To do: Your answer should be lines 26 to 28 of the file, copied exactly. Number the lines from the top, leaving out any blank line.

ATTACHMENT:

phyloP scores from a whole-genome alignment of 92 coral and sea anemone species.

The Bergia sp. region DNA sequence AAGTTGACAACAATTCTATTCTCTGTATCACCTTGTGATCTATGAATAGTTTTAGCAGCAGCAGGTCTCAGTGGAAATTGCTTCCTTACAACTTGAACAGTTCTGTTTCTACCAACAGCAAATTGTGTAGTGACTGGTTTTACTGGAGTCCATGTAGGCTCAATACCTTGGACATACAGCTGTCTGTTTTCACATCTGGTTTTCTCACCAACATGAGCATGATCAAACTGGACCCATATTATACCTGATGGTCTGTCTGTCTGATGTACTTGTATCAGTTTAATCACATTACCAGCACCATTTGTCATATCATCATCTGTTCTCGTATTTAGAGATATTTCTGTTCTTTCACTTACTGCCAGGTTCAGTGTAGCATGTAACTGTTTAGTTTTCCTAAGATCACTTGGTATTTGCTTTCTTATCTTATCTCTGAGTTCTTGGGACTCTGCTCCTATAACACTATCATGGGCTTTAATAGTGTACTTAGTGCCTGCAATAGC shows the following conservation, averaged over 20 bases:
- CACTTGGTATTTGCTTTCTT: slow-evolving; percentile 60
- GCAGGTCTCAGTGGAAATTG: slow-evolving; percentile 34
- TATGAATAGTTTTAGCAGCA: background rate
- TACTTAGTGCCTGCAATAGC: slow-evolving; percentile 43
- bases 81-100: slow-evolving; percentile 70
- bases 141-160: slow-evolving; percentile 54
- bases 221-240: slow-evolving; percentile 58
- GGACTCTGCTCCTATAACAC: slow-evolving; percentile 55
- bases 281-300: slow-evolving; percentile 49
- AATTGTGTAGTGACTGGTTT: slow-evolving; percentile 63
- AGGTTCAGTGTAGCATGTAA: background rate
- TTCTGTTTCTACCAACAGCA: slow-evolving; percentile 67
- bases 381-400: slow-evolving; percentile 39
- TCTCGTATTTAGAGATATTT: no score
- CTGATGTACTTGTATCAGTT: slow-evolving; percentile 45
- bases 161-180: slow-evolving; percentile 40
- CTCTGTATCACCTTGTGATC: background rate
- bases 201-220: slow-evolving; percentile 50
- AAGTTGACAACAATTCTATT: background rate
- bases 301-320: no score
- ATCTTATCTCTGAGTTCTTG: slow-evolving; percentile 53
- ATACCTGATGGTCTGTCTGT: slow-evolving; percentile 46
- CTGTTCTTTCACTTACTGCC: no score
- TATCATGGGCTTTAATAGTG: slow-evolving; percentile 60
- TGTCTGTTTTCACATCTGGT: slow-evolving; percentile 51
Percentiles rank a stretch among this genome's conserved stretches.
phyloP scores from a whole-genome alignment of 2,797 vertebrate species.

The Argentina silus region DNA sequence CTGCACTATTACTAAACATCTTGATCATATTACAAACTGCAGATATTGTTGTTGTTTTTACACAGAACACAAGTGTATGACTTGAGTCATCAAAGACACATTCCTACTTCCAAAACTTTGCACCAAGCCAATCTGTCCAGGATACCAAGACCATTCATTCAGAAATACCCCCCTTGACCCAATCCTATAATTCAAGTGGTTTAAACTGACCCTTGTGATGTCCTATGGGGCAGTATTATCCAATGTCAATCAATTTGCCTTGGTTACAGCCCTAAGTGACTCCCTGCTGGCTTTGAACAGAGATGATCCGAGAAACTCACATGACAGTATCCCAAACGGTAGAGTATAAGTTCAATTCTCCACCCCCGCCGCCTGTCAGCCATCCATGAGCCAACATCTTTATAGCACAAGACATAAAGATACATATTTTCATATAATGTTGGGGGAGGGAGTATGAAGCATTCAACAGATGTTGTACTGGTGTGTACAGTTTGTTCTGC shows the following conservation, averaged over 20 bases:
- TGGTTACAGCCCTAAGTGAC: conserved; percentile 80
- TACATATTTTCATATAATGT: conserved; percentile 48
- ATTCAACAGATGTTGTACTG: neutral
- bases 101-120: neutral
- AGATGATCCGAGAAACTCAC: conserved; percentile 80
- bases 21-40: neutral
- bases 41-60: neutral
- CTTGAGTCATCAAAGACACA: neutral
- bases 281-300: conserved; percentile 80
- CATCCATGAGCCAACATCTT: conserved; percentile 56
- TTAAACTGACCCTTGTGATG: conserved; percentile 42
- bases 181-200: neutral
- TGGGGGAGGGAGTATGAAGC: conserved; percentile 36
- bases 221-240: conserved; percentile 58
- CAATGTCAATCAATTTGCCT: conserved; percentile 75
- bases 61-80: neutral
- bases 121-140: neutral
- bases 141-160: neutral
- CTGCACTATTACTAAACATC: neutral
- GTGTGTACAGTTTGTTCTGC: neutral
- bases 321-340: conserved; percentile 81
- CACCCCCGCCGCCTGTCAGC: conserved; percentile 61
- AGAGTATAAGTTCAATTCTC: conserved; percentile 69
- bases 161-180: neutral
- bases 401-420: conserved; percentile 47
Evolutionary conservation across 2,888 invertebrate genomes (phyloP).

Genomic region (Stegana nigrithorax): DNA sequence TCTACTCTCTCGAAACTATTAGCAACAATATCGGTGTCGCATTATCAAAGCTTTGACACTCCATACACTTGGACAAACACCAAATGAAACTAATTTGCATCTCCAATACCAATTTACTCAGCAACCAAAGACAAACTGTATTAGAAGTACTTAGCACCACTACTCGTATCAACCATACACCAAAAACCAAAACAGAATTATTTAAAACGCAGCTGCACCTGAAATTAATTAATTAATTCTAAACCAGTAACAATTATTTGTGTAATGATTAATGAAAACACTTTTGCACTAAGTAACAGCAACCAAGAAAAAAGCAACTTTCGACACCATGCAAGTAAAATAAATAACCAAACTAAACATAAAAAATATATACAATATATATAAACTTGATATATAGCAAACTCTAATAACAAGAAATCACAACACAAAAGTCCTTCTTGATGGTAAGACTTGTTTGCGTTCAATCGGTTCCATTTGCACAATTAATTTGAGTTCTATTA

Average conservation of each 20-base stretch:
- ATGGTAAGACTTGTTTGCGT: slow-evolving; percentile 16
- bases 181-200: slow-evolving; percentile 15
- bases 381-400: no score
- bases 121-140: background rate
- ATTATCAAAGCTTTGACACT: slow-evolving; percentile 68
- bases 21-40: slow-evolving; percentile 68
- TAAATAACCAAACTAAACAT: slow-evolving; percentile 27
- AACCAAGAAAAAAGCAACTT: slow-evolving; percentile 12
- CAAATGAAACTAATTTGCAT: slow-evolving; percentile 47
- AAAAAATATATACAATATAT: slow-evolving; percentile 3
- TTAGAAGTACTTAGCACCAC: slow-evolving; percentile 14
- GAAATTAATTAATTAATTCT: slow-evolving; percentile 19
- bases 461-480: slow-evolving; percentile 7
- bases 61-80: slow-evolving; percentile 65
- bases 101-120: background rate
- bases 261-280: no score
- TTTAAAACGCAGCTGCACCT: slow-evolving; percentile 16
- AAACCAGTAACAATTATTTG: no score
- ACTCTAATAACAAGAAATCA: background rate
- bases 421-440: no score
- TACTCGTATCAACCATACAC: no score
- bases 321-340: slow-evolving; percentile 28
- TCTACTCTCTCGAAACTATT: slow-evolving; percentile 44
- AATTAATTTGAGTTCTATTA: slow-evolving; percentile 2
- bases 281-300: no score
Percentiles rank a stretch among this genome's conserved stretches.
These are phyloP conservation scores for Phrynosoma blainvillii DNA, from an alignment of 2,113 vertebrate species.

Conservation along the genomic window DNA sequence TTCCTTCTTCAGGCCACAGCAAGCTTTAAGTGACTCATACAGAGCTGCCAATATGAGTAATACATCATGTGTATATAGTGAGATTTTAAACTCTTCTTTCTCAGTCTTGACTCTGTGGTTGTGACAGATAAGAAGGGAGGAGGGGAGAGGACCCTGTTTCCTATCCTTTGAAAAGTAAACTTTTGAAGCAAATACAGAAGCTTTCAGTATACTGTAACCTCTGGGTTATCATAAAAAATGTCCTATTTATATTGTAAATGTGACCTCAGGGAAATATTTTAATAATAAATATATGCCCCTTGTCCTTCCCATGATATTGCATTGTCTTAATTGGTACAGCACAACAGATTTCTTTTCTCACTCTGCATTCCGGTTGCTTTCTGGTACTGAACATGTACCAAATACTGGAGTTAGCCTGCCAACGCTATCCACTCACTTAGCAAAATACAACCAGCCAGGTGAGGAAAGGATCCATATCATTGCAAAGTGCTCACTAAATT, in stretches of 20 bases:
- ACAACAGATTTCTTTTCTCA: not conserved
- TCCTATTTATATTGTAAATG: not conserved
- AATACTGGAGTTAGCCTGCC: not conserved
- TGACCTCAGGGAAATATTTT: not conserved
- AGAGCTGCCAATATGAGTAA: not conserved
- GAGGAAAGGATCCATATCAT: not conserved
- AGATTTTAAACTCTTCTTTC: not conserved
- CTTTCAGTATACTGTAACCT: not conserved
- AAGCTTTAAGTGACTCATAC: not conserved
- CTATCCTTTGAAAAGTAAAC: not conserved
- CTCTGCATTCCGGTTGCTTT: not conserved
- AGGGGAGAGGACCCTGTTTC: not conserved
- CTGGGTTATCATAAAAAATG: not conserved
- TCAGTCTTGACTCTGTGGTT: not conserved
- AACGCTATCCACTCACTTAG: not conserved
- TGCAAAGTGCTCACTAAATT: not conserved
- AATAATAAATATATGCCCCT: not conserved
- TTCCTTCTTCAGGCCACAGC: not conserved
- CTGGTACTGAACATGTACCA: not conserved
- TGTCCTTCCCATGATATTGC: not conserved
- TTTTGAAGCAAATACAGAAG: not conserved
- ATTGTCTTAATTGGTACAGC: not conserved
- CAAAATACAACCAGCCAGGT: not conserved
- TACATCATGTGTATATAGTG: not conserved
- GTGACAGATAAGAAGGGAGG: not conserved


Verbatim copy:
- TATCATGGGCTTTAATAGTG: slow-evolving; percentile 60
- TGTCTGTTTTCACATCTGGT: slow-evolving; percentile 51
Percentiles rank a stretch among this genome's conserved stretches.